Yesterday I wrote about why I think the UK should leave the EU as rapidly as possible by declaring unilateral free trade. There is another reason that I did not mention which I believe makes it urgent that we do so. I voted 'remain' but I am a pragmatist interested among other things in protecting my financial assets. The ill-conceived Euro and the dysfunctional currency block is an accident waiting to happen and one senses that time is running out. A new phase to the drama may unfold soon.
The financial press has focused on Italy's woes and its coming referendum. This article from back in June in the FT outlines the issues and the risks that come with the referendum.
The Eurosceptic Five Star Movement wants to take Italy out of the Euro but remain in the EU.The party topped the polls in a recent survey with 30.6% support versus 29.8% for the Renzi's ruling Democratic Party.
Whatever the outcome of that poll in October, Italy will remain a huge risk to the Euro. Back in the month of May you posted in your daily comment an article by Ambrose Evans-Pritchard who wrote that "Leaving the Euro may be the only way to avert a catastrophic de-industrialization of the country before it is too late."
Industrial production in Italy is back to where it was in the 1980s.
Portugal rocked the Euro boat a few years ago, and concern seems to be reappearing, signaled as ever by the bond market. Yields have been rising over the past couple of weeks. The article opens with:
"The fate of Portugal rests in the hands of DBRS, the last remaining credit rating agency assigning an investment grade rating to its sovereign debt (Fitch, Moody's and S&P have all lowered the country's debt rating to junk). Due to a requirement that participant countries have an IG rating from at least 1 rating agency, the DBRS rating is literally the only thing allowing Portugal's bonds to remain eligible for the European Central Bank's 1.7 trillion euro bond buying program. DBRS is set to update its Portugal rating on October 21 and investors in Portugal sovereign risk are starting to get a little nervous."
DBRS are probably feeling the pressure, though with the EU's form of ignoring and reinterpreting rules to shore up the system there must be some doubt the outcome will be as black and white as the article states. But we have been warned. As with Italy, it seems unlikely the Euro can work for Portugal in the mid-term. The article states:
"The socialist minority government that came to power in November 2015 has
not helped the situation by:
raising the minimum wage, increasing the number of public holidays
and reversing other key reforms,
that will make it more difficult for the country to meet its EU fiscal targets.
To be sure, the collapse in oil prices have indirectly taken a toll on Portugal as
well with exports to it's 4th largest trading partner, Angola, falling by 42% in the
first half of 2016."
In summary, the potential for turmoil around the Euro at any time suggests it would be wise for Britain to declare universal free trade and exit the EU as rapidly as possible.
For investors, the question is what can we do to protect ourselves from these or other events as the Euro unravels, as it surely must do, the only issue is the timing. Here are my thoughts and it would be great to have your input too David. The euro comprises 57.6% of the dollar index so any downward pressure on the Euro will have implications for the dollar and hence for asset classes which are priced in dollars. Strengthening USD does seem to be an outcome, possibly later this year but very likely in the mid-term, with consequent attraction towards USD denominated financial assets including the US stock markets, precious metals and US real estate. Money could move out of the Eurozone into other markets though I read that German bonds are a popular buy on speculation that any eventual total collapse in the Euro will lead to reinstatement of the Deutschmark at a premium. GBP could begin to look a safe haven again. The USA and the dollar could be the biggest draw for financial assets though if the dollar rises too far and too fast that will leave the Fed in a very difficult situation, unable to lower already rock-bottom rates to slow dollar gains and also unable to raise rates if the economy overheats. Eventually a strong dollar could damage the US economy and possibly precipitate the next cyclical bear market. I think that is some way off so let's enjoy this possibly final and remunerating phase of one of the longest bull markets in history.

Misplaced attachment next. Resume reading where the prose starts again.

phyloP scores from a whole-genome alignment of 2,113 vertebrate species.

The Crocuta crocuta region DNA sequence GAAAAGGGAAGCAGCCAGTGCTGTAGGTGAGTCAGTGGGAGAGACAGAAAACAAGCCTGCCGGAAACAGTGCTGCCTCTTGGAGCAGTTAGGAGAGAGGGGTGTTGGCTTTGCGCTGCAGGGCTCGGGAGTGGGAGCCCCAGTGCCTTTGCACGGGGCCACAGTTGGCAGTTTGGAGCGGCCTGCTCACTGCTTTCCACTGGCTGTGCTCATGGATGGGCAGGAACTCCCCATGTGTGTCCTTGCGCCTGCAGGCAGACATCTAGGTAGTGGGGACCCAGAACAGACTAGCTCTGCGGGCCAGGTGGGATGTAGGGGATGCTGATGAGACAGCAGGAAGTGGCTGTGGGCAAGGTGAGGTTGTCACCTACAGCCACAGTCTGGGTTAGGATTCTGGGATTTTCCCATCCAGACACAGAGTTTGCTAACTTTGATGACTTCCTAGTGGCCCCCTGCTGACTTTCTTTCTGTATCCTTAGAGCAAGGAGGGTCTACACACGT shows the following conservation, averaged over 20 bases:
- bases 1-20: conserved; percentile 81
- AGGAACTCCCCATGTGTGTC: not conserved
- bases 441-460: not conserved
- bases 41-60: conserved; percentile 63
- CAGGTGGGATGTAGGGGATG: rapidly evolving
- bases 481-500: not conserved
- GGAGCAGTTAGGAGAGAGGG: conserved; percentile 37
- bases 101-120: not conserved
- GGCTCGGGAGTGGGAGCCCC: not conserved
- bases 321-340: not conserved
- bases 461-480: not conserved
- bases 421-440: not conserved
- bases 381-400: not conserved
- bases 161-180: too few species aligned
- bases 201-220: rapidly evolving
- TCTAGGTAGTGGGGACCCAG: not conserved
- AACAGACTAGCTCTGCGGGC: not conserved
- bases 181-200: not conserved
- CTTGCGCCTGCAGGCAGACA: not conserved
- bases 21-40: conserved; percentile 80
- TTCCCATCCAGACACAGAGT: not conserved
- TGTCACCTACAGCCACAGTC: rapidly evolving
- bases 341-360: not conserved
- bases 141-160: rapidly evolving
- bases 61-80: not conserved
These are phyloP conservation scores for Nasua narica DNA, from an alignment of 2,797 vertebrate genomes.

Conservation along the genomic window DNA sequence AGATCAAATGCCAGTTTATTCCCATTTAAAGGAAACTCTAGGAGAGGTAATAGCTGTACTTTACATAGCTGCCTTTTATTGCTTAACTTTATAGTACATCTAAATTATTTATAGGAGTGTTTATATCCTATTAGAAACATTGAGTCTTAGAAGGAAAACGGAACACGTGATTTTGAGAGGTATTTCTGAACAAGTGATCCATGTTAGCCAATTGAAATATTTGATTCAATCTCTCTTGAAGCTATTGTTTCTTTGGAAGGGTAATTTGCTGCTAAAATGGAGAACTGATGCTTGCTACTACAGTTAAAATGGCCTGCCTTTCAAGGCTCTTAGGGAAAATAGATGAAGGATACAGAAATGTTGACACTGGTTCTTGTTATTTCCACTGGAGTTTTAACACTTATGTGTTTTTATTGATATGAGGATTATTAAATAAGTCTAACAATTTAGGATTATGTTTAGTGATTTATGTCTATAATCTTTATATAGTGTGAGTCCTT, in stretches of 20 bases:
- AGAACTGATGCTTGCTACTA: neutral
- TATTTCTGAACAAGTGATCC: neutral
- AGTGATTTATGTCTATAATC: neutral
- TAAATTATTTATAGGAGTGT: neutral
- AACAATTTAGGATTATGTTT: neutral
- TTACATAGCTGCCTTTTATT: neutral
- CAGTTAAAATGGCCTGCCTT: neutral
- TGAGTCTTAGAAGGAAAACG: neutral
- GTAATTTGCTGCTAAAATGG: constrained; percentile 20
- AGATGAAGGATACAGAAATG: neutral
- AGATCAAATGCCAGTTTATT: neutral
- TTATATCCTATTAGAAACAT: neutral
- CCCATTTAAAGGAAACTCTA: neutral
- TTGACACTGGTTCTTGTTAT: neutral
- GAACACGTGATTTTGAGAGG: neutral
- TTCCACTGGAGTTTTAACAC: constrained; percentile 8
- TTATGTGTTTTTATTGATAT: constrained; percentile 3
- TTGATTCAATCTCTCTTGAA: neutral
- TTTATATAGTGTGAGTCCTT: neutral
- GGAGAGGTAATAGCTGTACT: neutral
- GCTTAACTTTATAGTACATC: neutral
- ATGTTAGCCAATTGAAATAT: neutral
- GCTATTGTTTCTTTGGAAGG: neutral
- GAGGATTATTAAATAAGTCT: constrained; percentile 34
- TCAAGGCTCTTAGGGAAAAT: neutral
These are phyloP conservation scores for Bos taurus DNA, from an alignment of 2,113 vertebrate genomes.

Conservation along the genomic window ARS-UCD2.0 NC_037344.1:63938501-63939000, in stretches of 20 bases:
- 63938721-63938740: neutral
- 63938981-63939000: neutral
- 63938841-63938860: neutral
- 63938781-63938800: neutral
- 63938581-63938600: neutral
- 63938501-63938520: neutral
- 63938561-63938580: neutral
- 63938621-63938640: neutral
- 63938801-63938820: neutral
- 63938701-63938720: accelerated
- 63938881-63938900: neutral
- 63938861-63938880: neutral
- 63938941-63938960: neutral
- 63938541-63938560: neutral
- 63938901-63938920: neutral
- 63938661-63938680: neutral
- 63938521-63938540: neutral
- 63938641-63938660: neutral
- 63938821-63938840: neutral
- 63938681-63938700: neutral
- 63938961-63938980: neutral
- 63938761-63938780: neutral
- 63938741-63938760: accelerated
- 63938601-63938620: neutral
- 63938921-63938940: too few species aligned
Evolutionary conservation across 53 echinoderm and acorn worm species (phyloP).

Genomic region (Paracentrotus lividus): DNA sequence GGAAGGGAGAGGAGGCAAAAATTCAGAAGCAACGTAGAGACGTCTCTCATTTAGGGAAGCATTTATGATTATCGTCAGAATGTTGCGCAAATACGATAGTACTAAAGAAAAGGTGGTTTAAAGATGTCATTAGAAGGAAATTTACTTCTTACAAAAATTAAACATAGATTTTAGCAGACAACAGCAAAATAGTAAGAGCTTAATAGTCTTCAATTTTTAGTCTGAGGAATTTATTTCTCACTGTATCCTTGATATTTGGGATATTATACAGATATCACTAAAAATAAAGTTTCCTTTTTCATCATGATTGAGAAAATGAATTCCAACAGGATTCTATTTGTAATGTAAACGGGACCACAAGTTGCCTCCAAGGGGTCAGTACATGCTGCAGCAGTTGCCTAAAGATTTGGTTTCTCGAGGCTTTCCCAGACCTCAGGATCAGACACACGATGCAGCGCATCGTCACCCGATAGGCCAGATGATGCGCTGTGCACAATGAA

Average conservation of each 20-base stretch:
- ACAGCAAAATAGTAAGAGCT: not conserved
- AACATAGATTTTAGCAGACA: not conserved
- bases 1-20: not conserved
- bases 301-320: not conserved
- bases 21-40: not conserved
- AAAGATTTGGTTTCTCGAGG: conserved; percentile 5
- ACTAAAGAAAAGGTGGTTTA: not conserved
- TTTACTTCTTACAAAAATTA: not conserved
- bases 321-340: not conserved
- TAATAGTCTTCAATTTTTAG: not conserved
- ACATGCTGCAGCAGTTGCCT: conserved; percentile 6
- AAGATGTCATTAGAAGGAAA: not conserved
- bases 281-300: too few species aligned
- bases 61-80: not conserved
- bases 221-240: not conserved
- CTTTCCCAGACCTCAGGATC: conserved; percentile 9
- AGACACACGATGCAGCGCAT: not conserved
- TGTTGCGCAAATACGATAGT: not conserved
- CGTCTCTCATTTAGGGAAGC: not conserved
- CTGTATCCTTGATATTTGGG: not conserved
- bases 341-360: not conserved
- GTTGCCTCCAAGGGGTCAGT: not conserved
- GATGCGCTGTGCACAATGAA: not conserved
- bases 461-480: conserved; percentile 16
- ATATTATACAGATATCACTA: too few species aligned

Thanks for this detailed email. Worldwide free trade is certainly our economic goal and this message cannot be repeated too often. I also believe that corporations will rapidly redevelop these international business skills, especially with the full diplomatic cooperation of the Conservative government. I think we should exit the EU in a tactically sensible strategy, which is even more important than haste, especially as time is now on our side. Theresa May and her appointed team probably have this in hand and she will need the support of many Remain voters, in the interests of the country.
Re investments, you certainly will have this service’s input. Also, Eoin and I always welcome the views of subscribers, from which we have all benefitted over the years. I think one starts with the right questions. For instance, investors have been wary of EU countries for some time. So, at what point will they view a breakup of the EU as economic salvation for its better economies and companies? Also, could the Euro become a firm currency in a considerably slimmed down EU led by Germany, or will the single currency be scrapped because it was always going to cause havoc without the federal state that the majority of Europeans never wanted?Back to top